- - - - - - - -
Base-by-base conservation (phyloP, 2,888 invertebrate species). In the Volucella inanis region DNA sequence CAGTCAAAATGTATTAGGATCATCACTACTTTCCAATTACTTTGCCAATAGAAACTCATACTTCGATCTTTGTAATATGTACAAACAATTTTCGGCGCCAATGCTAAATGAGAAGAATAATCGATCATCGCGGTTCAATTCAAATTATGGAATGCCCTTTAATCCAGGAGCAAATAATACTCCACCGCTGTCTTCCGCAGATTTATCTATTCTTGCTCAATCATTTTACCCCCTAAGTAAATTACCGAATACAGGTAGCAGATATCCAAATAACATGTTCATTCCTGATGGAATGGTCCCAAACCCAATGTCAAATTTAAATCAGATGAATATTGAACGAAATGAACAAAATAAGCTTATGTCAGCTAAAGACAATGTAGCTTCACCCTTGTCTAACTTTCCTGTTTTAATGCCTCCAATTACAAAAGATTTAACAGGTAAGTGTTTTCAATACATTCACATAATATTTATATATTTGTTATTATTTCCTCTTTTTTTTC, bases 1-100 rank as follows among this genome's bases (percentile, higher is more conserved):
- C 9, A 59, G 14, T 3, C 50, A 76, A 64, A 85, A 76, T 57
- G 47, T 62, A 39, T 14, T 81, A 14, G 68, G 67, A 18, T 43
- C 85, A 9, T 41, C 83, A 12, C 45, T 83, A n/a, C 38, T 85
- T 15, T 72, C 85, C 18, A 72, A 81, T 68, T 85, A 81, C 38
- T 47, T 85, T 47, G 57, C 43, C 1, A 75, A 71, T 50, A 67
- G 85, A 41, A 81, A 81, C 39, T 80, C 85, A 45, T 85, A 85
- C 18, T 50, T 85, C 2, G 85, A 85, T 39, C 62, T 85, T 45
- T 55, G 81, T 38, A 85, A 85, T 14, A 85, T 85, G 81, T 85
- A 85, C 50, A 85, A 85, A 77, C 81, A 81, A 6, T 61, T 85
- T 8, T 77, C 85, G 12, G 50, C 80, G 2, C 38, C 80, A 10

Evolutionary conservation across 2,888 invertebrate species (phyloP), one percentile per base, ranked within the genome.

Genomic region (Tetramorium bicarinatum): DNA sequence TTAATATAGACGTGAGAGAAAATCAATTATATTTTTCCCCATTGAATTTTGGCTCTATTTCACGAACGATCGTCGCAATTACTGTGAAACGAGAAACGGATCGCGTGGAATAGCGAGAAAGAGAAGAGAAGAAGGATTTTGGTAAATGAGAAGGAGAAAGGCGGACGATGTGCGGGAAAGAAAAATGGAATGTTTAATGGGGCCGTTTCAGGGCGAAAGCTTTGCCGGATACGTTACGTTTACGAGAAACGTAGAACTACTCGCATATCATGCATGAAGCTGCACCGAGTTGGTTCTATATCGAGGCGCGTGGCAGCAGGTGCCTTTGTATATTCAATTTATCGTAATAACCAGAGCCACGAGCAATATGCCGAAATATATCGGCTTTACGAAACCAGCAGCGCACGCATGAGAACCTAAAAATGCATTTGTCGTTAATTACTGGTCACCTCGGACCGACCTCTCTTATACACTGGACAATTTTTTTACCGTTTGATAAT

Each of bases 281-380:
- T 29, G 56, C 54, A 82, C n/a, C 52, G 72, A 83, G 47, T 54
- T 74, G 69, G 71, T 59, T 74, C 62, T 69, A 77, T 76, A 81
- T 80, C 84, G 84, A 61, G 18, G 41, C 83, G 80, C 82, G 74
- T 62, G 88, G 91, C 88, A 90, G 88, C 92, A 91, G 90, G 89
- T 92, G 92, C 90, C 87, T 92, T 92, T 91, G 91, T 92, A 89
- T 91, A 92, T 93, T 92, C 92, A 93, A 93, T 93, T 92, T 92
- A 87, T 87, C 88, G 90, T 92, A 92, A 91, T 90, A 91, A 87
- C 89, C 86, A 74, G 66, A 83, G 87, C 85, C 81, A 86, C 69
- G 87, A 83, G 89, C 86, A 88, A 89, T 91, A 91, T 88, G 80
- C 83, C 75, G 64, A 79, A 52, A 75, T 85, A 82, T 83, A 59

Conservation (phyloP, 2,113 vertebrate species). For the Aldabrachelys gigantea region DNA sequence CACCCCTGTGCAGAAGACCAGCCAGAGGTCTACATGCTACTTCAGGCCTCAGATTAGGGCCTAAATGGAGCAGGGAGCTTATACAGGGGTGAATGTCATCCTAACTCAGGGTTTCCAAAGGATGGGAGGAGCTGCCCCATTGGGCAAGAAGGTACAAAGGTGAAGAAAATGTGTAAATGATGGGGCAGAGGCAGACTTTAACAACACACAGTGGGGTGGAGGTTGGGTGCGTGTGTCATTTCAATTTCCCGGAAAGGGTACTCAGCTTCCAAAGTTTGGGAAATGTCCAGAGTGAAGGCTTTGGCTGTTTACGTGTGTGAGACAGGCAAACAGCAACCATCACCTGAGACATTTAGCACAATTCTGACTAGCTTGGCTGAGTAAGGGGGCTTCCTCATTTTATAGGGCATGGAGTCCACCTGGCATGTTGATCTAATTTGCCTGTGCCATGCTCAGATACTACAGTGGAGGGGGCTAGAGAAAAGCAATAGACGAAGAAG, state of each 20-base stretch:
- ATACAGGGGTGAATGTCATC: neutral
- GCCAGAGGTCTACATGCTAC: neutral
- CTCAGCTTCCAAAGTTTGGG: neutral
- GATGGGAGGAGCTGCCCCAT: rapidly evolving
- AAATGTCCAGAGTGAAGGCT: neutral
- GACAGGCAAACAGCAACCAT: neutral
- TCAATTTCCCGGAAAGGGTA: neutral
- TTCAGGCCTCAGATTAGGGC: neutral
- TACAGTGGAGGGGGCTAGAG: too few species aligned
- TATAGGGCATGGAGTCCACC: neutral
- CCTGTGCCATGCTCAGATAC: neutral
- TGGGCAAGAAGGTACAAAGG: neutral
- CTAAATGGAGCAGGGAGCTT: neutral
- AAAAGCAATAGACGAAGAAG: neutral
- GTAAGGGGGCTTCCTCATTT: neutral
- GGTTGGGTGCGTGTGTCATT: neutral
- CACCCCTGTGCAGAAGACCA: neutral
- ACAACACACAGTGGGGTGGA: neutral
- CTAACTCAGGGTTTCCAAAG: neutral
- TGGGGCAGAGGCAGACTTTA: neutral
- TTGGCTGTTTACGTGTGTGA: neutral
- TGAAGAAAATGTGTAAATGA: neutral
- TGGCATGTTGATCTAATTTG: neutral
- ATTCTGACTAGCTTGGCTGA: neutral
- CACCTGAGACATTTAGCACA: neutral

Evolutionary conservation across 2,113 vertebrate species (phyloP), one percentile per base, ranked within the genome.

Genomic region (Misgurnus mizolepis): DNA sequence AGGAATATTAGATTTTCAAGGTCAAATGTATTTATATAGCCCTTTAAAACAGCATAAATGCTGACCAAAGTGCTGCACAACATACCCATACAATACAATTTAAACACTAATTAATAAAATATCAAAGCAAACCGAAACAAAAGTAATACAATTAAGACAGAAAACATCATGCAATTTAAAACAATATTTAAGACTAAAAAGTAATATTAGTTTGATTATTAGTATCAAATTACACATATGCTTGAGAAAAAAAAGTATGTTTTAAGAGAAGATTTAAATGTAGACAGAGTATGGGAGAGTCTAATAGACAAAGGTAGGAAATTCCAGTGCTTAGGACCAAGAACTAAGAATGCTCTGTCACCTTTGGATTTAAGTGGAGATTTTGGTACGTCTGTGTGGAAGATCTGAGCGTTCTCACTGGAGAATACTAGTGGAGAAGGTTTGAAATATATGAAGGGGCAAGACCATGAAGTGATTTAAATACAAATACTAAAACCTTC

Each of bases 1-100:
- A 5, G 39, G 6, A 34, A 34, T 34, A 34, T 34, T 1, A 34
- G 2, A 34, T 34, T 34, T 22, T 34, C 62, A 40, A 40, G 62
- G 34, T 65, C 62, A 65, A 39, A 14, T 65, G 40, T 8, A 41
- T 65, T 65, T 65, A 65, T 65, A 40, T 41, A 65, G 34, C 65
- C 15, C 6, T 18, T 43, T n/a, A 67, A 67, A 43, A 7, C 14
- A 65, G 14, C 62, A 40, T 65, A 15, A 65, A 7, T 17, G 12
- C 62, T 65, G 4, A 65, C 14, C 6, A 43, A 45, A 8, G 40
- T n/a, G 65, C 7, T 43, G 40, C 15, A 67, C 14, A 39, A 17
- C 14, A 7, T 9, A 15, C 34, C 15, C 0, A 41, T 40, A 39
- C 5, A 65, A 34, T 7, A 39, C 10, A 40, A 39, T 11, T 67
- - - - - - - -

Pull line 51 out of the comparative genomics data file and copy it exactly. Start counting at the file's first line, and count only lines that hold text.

Evolutionary conservation across 2,113 vertebrate species (phyloP), one percentile per base, ranked within the genome.